The last time 2degrees released its customer numbers in February 2010, it had managed to attract 206,000 New Zealanders with a combination of attractive pricing, smart marketing, a much-loved frontman and a giant ‘log-oh’. Just over one year later—and 19 months since it first opened its doors in August 2009—that figure has more than doubled to 580,112.
While it’s still well below Vodafone and Telecom’s numbers (2,465,000 and 2,170,000 respectively, according to annual reports), it’s a much bigger share of the market than most telco analysts were predicting (ABN Amro Craigs predicted it would have 100,000 customers at the end of its first year). The Herald reported that it 2degrees 11 percent of the 5.237 million users, compared to four percent cent a year ago. Not surprisingly, chief executive Eric Hertz, who announced the results at a press conference in Auckland this morning, is pretty chuffed.
“Lower pricing was just the beginning,” he says. “Since February last year we’ve opened 10 stores, launched nationwide 3G service and provided monthly plans that don’t lock you into a long term contract. Then we created real handset competition via well-priced, feature-rich smart phones and continued to pleasantly surprise Kiwis with simple plans that offer more for their money.”
2degrees, which invested $250 million in its own network, started out aiming for the lower-value pre-paid customers. And at the time, chief marketing officer Larrie Moore told NZ Marketing the company saw the New Zealand market as the perfect storm.
Consumers were “crying out for change”, there was close to 100 percent mobile penetration and New Zealanders love to use mobile phones but “hardly ever did unless the boss was paying”. The decision to focus on entry-level mobile was easy given 70 percent of the market uses pre-pay, the complications around reselling fixed-line products in an already crowded market, the 4.2 million Kiwis spending $2.2 billion in the sector each year, the likelihood of mobile broadband soon becoming commonplace and recognition from consumers that wireless technology had more potential than fixed line.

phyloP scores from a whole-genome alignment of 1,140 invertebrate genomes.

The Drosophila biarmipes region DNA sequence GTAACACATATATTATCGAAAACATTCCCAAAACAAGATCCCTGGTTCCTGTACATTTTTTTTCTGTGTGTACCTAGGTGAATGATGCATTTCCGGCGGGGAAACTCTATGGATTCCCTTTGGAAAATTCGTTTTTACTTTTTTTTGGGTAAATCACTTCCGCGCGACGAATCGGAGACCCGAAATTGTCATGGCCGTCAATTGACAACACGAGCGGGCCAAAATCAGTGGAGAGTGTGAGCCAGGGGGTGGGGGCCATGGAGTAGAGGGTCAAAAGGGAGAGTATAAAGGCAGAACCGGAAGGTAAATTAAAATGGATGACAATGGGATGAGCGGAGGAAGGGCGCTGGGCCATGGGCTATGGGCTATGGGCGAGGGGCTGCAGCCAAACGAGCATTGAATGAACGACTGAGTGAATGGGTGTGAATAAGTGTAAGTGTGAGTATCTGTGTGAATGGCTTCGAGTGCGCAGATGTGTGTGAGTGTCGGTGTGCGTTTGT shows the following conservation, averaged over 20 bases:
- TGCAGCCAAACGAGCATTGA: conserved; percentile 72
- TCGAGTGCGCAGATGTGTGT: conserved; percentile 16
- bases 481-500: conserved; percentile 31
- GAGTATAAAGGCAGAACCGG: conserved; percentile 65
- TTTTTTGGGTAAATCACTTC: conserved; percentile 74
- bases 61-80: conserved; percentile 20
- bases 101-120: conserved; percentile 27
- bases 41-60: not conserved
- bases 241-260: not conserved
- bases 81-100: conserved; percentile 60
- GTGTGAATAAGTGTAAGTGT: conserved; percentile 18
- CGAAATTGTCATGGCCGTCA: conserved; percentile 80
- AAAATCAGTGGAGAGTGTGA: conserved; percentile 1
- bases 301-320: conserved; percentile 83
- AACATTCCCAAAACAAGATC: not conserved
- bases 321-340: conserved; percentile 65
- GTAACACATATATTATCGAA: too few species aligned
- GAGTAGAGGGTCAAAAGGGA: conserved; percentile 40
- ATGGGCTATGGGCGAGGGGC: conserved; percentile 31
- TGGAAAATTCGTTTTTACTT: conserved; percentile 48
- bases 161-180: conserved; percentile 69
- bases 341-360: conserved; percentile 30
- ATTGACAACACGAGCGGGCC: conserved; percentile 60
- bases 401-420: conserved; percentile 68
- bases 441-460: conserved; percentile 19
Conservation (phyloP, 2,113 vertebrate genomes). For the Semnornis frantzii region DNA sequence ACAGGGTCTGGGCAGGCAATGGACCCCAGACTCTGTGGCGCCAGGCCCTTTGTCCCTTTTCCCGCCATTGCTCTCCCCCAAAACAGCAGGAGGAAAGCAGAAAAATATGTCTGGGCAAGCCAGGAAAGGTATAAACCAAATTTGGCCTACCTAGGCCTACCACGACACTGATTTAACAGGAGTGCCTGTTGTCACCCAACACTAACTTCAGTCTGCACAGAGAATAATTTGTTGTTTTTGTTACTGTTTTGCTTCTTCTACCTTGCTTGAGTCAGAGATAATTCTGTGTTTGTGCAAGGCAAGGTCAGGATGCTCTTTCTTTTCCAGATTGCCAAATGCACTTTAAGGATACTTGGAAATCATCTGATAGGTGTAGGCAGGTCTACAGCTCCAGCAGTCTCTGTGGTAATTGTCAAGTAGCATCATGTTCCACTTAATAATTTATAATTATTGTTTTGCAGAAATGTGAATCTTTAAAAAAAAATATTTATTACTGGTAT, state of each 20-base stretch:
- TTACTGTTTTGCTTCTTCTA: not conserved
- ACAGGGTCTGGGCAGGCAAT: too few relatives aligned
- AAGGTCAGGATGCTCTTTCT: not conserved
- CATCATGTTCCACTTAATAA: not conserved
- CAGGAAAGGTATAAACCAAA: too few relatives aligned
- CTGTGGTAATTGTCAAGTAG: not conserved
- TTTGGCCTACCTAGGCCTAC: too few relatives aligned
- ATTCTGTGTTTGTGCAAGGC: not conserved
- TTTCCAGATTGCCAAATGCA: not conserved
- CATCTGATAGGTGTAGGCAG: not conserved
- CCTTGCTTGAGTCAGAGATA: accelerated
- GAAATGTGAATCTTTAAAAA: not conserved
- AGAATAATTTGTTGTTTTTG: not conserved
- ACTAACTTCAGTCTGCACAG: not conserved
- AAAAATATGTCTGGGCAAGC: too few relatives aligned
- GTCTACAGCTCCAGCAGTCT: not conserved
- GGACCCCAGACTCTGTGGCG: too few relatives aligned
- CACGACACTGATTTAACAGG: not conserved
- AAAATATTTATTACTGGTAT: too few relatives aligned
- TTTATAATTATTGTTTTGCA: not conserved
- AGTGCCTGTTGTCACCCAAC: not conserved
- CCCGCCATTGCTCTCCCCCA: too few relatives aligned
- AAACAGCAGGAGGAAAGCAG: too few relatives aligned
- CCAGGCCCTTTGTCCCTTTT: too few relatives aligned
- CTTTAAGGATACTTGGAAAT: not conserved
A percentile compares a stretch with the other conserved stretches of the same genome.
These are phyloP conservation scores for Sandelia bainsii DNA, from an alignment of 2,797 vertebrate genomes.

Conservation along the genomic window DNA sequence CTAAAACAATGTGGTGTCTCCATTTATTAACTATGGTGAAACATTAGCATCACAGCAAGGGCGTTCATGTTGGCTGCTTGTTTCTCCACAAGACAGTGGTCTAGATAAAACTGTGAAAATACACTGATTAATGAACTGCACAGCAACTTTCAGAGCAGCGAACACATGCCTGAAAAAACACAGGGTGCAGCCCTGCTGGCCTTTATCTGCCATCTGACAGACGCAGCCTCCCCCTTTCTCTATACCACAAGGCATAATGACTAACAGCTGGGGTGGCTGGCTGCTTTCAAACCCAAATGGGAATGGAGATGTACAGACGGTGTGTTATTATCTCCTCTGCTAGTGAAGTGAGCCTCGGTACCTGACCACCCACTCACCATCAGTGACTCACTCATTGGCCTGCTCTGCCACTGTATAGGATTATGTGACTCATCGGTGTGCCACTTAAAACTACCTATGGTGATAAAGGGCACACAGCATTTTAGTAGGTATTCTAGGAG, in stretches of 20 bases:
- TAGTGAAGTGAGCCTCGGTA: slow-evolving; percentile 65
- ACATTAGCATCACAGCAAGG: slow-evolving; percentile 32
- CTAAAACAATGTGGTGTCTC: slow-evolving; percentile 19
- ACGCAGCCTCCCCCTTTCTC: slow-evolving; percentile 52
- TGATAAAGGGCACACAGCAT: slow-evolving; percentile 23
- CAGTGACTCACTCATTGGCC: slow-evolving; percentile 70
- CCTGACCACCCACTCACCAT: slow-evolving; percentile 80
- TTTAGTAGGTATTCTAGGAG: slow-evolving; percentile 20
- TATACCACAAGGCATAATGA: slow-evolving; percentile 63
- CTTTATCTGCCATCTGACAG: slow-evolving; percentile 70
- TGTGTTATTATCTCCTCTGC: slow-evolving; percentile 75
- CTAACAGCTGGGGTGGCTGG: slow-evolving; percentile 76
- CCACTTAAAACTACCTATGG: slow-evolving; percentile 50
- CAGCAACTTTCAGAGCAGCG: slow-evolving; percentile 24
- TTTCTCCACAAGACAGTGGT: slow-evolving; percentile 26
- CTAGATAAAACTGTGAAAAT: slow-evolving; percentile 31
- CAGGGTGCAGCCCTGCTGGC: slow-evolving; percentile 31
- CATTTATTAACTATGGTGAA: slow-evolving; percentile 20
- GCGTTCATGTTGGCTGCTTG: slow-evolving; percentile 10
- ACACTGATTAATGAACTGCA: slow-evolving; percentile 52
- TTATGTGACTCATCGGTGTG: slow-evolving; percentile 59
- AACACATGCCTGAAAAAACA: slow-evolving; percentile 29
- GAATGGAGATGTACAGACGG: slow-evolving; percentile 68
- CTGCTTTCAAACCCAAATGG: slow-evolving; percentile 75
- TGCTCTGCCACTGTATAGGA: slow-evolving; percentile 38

“What we were thrown by was the complexity of the offer, the premium pricing. People were paying an awful lot and not getting a lot for it.” And that, he says, comes down to a lack of competition: there was no need to compete on price in a duopoly. Both players had half the market, so they competed on other things, like technology, calling buckets and friend deals. But he says the offers were so complex, particularly when it came to certain prices for on- and off-net calls, that the relationship between customers and providers became tense. “No one likes to get that surprise bill.”
“I think what we’ve done is connect with Kiwis in their pockets but also their hearts. And I think that’s important. What [our competitors]have done is dazzled customers with technology,” he said.
At the time, he said the intention was always to create awareness, gain customers, get a foothold in the market and move up the pecking order through new innovations at a good price. And with “coverage to 97 percent of where New Zealanders live and work and 24/7 New Zealand-based customer care”, Hertz believes the company has now become now a full service, full scale telco option.
Hertz says one of the most encouraging signs for 2degrees has been the fact that one quarter of its customers (defined as anyone who paid for voice, txt or data services on its network over the past 90 days) have brought their number across to 2degrees.
When asked at the press conference about the average revenue per user, an important measure of success in the telco realm, Hertz chose not to divulge them. But with data demand doubling every two months as consumers choose more sophisticated devices, 40 more stores set to open throughout the country by the end of the year and a recent announcement of an extra $100 million investment in network capability, he says there are big plan afoot and “this would be a good time to avoid signing a contract with our competitors”.
The 2009 OECD Communications Outlook report showed that New Zealand’s ratio of mobile revenue to total revenue was 16 percent in 2005 and was just below 30 percent last year. Compare that to Japan, where it sat at 70 percent, and it seems there’s plenty more room for 2degrees to grow.